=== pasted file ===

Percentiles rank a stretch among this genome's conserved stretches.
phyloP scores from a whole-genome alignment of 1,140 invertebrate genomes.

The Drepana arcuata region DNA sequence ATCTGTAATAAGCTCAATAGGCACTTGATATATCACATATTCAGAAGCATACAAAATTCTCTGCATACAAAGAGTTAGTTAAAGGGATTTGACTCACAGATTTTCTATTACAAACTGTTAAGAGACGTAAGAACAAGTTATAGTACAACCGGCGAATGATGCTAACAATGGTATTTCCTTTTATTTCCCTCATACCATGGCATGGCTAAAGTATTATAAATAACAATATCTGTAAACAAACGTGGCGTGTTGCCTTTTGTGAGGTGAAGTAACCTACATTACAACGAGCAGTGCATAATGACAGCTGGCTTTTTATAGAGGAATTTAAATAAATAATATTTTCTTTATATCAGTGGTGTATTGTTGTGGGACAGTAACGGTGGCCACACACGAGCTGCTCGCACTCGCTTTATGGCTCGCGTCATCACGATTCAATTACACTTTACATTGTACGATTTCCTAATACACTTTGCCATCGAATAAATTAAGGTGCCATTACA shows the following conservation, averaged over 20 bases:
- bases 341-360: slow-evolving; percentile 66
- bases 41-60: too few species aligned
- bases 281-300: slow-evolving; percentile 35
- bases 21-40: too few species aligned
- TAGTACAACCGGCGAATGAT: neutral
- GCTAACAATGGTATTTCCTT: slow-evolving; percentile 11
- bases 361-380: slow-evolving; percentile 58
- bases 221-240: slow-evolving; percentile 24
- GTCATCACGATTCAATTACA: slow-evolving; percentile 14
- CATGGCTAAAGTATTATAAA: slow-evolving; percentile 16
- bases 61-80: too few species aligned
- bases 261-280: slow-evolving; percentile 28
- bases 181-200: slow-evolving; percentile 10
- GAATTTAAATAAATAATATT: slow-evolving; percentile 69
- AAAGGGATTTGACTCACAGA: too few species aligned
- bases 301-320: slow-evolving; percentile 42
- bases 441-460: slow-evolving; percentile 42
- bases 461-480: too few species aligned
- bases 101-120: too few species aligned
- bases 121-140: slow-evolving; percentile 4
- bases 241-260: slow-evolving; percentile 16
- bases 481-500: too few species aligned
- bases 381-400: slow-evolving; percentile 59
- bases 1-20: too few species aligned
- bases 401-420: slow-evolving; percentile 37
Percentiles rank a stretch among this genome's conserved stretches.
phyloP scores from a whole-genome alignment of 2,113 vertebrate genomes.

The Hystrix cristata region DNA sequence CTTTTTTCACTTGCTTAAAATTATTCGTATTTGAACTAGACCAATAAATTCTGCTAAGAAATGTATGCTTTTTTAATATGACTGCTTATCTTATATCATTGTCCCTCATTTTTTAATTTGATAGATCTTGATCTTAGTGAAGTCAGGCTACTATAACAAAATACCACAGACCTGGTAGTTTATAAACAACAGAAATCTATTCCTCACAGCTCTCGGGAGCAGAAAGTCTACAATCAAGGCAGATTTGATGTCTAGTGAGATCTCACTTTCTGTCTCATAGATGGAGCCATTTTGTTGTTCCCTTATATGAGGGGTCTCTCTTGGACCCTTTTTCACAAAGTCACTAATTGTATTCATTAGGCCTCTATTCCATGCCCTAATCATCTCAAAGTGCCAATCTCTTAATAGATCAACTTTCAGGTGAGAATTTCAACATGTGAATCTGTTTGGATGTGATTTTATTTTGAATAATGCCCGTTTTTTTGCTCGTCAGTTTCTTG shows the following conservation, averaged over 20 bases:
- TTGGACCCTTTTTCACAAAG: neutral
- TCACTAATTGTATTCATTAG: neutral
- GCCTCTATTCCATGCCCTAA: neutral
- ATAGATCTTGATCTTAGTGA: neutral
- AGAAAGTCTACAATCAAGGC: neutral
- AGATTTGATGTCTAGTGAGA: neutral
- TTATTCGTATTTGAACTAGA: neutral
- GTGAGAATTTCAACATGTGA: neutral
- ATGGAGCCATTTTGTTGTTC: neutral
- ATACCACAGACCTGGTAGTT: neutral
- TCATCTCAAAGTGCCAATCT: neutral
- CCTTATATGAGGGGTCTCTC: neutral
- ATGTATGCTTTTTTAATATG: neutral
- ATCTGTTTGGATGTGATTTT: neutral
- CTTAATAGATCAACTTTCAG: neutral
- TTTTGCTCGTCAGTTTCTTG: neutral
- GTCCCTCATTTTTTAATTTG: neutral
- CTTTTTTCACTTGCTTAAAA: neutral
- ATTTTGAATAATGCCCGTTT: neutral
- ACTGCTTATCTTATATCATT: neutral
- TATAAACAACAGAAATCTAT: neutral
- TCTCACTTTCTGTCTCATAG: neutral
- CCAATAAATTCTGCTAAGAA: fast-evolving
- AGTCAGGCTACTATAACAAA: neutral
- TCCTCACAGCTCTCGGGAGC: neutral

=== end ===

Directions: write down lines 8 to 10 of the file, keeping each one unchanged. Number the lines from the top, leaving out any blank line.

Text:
- TAGTACAACCGGCGAATGAT: neutral
- GCTAACAATGGTATTTCCTT: slow-evolving; percentile 11
- bases 361-380: slow-evolving; percentile 58